Demodectic mange (a.k.a. demodex or red mange), is the most common form of mange that lives in the hair follicles of affected dogs. Under the microscope, this mite appears shaped like a cigar with eight legs. All dogs (and many humans) have a few of these mites on their skin. As long as the body’s immune system is functioning properly, these mites cause no harm.
Click here to see a live demodectic mite under the microscope
Surprisingly, a dog with demodectic mange does not itch severely, but loses hair in patches. The hair loss usually begins on the face, especially around the eyes. Dogs with skin infections often have very red, inflamed skin. This is the source of the term “red mange.”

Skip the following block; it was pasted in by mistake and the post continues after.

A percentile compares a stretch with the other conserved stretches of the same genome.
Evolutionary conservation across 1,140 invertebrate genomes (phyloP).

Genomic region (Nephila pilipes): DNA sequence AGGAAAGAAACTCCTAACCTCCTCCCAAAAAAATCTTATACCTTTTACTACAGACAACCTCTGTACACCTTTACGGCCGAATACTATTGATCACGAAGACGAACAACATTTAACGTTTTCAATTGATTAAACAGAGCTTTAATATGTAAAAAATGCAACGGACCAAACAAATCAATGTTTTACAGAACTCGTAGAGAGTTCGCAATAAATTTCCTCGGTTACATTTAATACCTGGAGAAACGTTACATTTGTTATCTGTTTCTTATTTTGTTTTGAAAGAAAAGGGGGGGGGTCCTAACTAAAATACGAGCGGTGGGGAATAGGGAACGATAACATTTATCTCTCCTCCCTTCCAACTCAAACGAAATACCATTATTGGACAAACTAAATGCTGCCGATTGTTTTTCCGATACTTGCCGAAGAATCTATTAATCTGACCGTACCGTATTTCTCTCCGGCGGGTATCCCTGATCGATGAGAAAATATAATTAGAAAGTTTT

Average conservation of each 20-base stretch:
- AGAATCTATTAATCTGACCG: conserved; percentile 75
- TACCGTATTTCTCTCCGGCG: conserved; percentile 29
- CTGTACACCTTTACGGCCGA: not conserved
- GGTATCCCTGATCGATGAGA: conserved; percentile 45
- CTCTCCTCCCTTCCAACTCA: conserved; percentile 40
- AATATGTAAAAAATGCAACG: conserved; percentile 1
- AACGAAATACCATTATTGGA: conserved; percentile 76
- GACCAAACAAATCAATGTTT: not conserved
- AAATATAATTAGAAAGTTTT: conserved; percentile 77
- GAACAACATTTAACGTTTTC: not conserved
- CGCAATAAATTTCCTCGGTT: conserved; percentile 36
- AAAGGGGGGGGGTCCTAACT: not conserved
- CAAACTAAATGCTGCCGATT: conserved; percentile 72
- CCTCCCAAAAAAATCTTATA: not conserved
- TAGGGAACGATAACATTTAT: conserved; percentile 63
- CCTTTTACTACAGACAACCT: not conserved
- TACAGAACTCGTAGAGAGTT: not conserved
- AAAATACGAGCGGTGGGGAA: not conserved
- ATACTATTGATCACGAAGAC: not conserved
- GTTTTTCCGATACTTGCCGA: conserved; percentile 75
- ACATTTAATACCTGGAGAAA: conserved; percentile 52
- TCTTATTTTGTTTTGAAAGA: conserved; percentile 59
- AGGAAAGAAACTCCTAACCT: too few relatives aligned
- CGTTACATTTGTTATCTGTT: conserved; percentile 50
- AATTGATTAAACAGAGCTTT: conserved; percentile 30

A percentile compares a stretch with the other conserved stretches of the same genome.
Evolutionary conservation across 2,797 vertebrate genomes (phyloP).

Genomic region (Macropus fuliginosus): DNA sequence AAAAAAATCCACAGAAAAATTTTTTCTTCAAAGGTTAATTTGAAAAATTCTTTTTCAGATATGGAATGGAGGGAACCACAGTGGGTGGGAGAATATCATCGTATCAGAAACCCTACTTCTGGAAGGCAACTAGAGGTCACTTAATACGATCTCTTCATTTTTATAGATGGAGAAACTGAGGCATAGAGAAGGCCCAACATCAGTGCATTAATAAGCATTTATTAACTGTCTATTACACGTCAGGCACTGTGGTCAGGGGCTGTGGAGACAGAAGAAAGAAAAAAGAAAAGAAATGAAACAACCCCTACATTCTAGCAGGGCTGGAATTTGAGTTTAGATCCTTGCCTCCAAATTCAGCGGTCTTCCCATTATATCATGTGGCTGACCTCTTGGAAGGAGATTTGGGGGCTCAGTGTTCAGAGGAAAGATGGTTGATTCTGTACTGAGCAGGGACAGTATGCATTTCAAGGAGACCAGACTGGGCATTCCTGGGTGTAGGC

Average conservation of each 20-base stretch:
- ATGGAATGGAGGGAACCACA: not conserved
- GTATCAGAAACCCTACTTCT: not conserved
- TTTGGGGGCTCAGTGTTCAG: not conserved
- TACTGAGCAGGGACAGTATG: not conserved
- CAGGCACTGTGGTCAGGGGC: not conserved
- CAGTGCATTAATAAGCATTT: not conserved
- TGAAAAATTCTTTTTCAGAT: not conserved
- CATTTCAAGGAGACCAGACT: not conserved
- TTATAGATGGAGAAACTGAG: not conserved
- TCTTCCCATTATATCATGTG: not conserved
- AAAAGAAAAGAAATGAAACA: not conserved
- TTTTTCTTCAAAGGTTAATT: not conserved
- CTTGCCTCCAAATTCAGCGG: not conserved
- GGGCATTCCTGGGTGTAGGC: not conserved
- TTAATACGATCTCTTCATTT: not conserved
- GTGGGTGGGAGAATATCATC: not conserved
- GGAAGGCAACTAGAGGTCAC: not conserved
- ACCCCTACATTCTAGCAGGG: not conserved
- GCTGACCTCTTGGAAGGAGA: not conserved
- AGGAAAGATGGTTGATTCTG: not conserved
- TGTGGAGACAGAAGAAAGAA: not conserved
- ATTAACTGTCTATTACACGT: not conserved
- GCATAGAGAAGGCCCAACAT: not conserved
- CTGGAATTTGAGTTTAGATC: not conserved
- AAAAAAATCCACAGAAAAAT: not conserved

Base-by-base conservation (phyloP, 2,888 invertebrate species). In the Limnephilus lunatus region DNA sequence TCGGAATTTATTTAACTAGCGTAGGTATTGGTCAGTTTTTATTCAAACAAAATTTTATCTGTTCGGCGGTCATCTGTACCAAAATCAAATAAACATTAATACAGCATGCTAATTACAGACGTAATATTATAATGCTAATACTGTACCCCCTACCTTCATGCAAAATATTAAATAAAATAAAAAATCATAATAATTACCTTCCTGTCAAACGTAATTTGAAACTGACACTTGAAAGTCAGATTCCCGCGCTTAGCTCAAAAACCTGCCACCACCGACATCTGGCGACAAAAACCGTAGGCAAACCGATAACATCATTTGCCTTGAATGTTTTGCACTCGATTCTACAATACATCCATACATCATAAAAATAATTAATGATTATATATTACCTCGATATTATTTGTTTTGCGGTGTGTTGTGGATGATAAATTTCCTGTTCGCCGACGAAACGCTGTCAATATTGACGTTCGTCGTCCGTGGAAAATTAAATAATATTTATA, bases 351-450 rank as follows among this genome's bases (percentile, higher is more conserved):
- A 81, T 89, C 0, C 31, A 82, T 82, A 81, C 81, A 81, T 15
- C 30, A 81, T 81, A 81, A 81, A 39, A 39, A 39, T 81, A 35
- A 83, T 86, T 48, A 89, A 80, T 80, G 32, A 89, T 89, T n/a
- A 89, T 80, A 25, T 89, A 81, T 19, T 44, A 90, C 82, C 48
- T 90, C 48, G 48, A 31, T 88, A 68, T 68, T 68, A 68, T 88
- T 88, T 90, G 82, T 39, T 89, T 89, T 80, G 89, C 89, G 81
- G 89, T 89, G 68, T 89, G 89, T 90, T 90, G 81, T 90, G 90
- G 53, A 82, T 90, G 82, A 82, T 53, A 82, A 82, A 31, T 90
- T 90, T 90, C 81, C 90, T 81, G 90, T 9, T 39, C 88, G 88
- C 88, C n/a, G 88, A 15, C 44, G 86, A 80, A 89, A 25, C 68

Demodex most often occurs when a dog has an immature immune system, allowing the skin mites to grow rapidly. As a result, this disease occurs primarily in dogs less than twelve to eighteen months of age. In most cases, as a dog matures, the immune system also matures. Adult dogs that have the disease usually have defective immune systems.
Demodex is not contagious to other animals or humans. Treatment of demodectic mange is generally successful. However, if the immune system is defective, neither the mites nor the infection may respond to treatment.